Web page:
None of the current anime have held my interest. When I do feel like watching something, it’s an old show such as Shingu, where you can find the largest human yawn in Japan, above. I might give Sarazanmai another try, though probably not during my lunch hour at the office. Josh notes, among other things, that “[t]he art is often very pretty.”
As I mentioned earlier, I finally persuaded myself to get a Kindle. I’d like to say that real, physical, print-and-paper books are clearly superior in every respect, but in fact the Kindle has one overwhelming advantage: I can make the type larger. I can read for hours now before my eyes get tired, and I’ve been taking advantage of that. Beside The Lord of the Rings, I also read Honor at Stake on Joseph Moore’s recommendation; it’s fun. I followed that with Dracula, which I hadn’t looked at since high school. Whatever your academic obsession is, you can pursue it in Stoker’s book (from Wikipedia):
In the last several decades, literary and cultural scholars have offered diverse analyses of Stoker’s novel and the character of Count Dracula. C.F. Bentley reads Dracula as an embodiment of the Freudian id. Carol A. Senf reads the novel as a response to the New Woman archetype, while Christopher Craft sees Dracula as embodying latent homosexuality and sees the text as an example of a ‘characteristic, if hyperbolic instance of Victorian anxiety over the potential fluidity of gender roles’. Stephen D. Arata interprets the events of the novel as anxiety over colonialism and racial mixing, and Talia Schaffer construes the novel as an indictment of Oscar Wilde. Franco Moretti reads Dracula as a figure of monopoly capitalism, though Hollis Robbins suggests that Dracula’s inability to participate in social conventions and to forge business partnerships undermines his power. Richard Noll reads Dracula within the context of 19th century alienism (psychiatry) and asylum medicine. D. Bruno Starrs understands the novel to be a pro-Catholic pamphlet promoting proselytization. Dracula is one of Five Books most recommended books with literary scholars, science writers and novelists citing it as a influential text for topics such as sex in Victorian Literature, best horror books and criminology.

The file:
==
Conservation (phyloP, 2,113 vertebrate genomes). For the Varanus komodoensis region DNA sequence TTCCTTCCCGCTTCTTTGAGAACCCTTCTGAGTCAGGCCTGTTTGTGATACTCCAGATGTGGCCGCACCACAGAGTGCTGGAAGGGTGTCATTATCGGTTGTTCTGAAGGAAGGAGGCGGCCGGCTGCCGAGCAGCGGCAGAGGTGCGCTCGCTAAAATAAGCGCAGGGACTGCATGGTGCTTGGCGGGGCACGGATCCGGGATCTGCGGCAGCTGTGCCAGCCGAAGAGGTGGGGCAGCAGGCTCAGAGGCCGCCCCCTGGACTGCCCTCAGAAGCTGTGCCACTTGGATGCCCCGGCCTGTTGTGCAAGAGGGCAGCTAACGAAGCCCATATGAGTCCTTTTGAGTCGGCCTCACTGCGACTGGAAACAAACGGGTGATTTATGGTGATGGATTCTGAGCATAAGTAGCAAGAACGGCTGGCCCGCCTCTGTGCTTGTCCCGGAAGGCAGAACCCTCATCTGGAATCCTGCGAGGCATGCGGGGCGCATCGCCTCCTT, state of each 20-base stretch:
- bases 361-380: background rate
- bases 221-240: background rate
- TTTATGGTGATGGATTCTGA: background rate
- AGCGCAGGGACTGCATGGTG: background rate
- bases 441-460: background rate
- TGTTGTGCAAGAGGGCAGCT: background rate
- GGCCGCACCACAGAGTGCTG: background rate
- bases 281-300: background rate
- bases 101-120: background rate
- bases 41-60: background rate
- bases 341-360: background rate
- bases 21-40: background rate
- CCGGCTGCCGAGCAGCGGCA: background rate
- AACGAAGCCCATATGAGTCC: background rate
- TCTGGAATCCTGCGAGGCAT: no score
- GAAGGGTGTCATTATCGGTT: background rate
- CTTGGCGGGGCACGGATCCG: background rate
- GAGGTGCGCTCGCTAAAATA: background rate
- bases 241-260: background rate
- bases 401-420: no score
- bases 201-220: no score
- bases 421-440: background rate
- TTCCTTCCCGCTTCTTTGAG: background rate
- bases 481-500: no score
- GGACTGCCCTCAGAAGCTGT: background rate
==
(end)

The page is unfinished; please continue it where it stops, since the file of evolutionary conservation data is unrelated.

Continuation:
Considered simply as a vampire story, it’s not bad, though the plot occasionally requires that the characters act like idiots.
Other fiction re-read include The King of Elfland’s Daughter and The Time Machine, both good despite their authors’ quirks.
I’m in the middle of one of my periodic re-readings of The Lord of the Rings. While looking for a large, easy-to-read map of Middle Earth, I came across a map of Scotland done LotR style.
I came across a short biography of Pauline Baynes, who illustrated several of Tolkien’s works. She also did the pictures for the Narnia books, though she didn’t have the same rapport with Lewis as with JRRT.
After a long day of storms, the clouds to the west are starting to thin out. I just looked out the front door: the setting sun colored the overcast sky a dull, glowering red, perhaps a bit too appropriate to my reading.